Satoshi's Sidewalk #25: Free Private Cities
Opening up the marketplace for living together - one city at a time.
The marketplace for living together is rarely spoken of in such terms. Life within a village, town or city is often described by its location, weather, resources, culture and people. Together these elements create a unique community with its own quirks and personality. Such traits denote the way of life within an area and define where it sits on the spectrum of desirability and livability. New York, Paris, London, Milan, Chicago, LA, Tokyo, Dubai; Every city in the world- each bearing their own trade-offs and each in competition with one another. Whether local governments believe it or not, they’re participating in this marketplace where citizens are – more or less, notably less these days – free to choose where they set roots.
The standard arrangement for living and participating in a small town or a megalopolis adopts a “like it or leave it” mentality. Locals vie for control of the local government and do what is politically palatable to increase local power and reach for one purpose or another. Generally, if a local government and its staff know people will move to their city seeking opportunity, they are willing to increase drawbacks but not exceed the positive attributes individuals value in the city. By living there you’re along for the ride yet also have the opportunity to shape the cultural environment around you.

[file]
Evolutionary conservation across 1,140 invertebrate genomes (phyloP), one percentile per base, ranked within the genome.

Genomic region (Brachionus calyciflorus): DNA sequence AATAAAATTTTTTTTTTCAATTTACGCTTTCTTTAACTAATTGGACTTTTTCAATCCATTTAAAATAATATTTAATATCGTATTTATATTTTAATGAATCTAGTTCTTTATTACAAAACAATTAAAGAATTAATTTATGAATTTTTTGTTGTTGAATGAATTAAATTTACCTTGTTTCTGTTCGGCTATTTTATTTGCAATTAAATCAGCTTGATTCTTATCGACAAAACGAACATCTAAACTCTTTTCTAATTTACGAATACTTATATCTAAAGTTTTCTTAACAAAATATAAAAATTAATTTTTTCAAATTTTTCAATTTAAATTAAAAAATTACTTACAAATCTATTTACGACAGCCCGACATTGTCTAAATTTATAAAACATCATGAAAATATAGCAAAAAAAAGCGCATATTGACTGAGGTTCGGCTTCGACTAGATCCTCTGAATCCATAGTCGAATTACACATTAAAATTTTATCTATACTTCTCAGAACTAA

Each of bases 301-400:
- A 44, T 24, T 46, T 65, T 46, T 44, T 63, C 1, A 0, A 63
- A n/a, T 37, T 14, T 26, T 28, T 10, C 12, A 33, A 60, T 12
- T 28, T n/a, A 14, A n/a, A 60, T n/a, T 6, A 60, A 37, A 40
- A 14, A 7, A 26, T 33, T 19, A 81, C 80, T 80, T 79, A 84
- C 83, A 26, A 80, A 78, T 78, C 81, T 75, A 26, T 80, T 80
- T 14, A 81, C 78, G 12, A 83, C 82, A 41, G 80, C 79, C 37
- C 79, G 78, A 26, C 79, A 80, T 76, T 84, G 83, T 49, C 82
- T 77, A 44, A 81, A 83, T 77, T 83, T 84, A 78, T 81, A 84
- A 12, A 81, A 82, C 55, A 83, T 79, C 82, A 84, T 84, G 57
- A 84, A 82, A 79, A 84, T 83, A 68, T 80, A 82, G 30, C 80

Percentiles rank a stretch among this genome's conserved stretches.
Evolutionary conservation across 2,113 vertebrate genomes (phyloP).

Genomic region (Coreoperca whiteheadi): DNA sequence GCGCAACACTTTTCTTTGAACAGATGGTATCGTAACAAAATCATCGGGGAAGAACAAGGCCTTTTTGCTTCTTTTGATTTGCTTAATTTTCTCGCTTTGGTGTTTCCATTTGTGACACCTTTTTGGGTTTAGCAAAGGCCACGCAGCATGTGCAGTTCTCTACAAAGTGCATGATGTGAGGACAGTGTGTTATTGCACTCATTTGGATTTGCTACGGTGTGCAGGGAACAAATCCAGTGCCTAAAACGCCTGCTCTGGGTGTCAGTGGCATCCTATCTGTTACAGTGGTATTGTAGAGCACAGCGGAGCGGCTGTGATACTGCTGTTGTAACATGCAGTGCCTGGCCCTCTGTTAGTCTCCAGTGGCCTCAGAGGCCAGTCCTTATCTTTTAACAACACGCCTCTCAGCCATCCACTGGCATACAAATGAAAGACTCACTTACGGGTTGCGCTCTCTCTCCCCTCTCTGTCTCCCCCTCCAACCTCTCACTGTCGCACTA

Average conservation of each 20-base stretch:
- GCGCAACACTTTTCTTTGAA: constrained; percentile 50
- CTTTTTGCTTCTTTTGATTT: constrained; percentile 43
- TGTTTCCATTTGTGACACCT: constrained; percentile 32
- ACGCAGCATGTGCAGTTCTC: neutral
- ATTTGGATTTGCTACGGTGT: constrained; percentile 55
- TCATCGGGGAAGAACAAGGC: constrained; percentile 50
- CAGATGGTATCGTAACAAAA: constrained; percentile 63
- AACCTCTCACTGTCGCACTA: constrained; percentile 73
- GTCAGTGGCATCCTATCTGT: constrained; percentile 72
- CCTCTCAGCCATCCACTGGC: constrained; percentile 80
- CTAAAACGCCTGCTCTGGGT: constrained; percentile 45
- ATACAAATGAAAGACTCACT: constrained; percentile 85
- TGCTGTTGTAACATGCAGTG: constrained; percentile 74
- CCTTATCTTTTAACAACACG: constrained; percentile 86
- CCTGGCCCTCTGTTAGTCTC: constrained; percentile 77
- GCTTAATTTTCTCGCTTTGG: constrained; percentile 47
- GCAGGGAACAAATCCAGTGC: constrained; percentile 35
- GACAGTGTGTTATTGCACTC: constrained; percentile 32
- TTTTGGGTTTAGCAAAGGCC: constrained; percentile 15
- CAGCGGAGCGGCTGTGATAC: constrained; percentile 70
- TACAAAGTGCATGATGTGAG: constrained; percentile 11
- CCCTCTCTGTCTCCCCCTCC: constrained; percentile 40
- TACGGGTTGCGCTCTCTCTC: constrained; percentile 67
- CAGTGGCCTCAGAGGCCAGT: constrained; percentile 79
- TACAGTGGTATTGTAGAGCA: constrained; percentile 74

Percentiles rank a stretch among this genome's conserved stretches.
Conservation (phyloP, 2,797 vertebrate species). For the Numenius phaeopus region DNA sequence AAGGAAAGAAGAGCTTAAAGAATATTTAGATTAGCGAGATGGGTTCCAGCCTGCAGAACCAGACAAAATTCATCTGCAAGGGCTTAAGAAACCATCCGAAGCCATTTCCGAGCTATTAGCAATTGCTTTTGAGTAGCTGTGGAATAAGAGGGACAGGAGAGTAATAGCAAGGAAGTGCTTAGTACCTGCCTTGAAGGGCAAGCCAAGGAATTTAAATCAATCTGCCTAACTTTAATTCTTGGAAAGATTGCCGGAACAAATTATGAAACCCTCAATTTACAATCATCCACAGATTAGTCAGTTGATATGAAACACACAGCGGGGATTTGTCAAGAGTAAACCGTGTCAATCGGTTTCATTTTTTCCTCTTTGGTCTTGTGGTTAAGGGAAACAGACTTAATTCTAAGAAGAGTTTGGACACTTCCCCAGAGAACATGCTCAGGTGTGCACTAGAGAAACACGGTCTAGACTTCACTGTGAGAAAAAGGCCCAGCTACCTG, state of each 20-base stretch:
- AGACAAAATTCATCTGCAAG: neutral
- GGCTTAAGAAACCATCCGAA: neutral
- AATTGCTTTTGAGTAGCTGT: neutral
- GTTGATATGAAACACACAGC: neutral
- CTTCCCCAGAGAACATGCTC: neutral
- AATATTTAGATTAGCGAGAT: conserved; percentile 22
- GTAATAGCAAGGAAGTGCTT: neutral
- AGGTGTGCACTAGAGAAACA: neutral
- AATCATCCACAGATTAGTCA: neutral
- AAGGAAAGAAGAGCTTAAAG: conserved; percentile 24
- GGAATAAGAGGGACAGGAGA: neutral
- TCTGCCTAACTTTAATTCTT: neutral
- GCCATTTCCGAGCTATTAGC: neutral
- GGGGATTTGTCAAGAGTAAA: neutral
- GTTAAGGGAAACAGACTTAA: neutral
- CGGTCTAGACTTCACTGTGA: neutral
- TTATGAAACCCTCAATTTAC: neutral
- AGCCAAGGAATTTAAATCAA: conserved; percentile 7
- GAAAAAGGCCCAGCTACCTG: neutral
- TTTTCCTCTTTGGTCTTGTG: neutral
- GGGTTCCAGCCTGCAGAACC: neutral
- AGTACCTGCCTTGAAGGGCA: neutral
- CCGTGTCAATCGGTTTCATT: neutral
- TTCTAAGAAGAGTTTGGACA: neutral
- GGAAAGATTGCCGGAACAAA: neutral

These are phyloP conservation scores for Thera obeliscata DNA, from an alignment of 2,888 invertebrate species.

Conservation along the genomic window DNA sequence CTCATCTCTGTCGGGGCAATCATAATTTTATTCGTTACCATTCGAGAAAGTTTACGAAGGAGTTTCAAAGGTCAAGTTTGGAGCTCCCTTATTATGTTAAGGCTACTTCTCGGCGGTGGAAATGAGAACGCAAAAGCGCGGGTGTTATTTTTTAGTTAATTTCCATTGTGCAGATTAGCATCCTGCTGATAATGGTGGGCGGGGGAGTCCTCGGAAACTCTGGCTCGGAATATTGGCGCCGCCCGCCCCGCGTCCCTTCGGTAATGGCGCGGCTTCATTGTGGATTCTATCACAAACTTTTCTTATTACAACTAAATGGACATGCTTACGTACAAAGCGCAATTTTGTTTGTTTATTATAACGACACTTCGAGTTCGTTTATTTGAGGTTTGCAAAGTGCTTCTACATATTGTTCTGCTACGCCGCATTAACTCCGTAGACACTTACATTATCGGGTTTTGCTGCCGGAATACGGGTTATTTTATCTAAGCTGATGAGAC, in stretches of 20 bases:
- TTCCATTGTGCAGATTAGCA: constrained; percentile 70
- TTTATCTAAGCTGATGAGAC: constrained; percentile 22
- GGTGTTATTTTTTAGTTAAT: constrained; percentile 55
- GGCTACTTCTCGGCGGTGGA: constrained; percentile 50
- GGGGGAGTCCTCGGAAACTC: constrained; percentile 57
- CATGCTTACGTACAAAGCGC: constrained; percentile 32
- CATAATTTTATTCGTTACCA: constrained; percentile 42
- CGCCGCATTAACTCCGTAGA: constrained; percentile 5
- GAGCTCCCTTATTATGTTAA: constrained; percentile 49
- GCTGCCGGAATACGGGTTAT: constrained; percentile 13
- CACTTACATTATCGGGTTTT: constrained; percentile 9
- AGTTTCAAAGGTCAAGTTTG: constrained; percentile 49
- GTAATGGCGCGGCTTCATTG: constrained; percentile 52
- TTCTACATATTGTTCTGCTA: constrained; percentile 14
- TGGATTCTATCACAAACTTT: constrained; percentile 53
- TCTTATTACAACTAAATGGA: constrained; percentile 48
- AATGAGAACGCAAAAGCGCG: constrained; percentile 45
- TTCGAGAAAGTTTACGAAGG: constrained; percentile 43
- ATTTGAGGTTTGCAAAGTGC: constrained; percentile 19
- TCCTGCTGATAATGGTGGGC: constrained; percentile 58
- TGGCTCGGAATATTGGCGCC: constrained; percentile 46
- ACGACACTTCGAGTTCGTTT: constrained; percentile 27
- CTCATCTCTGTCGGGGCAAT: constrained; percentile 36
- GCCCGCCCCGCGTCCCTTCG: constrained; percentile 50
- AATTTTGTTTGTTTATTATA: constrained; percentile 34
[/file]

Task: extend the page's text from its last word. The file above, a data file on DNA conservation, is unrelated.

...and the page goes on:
New York City and LA are prime examples of this envelope pushing dynamic. San Francisco, in my opinion, has already crossed into the abyss of authoritarian hellholes (with both NYC & LA trailing close behind). Choices made by local politicians, voters, and staff directly affect all inhabitants of their city. This local decision-making process resembles a pseudo-pure democracy where rights become malleable, often at the minority’s expense. You can stick around and put up with the bullshit, or you can pack up and go where you believe the good outweighs the bad.
US citizens (currently) have the option to move freely around the country from one city to another. The saying “voting with your feet” is a trope used to illustrate US citizens moving from place to place across state lines. This flux of movement around the country changes the cultural and political landscape. Just ask any native Texan, Arizonan, or Idahoan about their new California brethren. People born in westernized countries experience a higher quality of life largely in part because of the opportunity to choose where they live. Those born in poor countries or under despotic regimes (the unfortunate circumstances of the majority of humans on the planet) do not share that opportunity.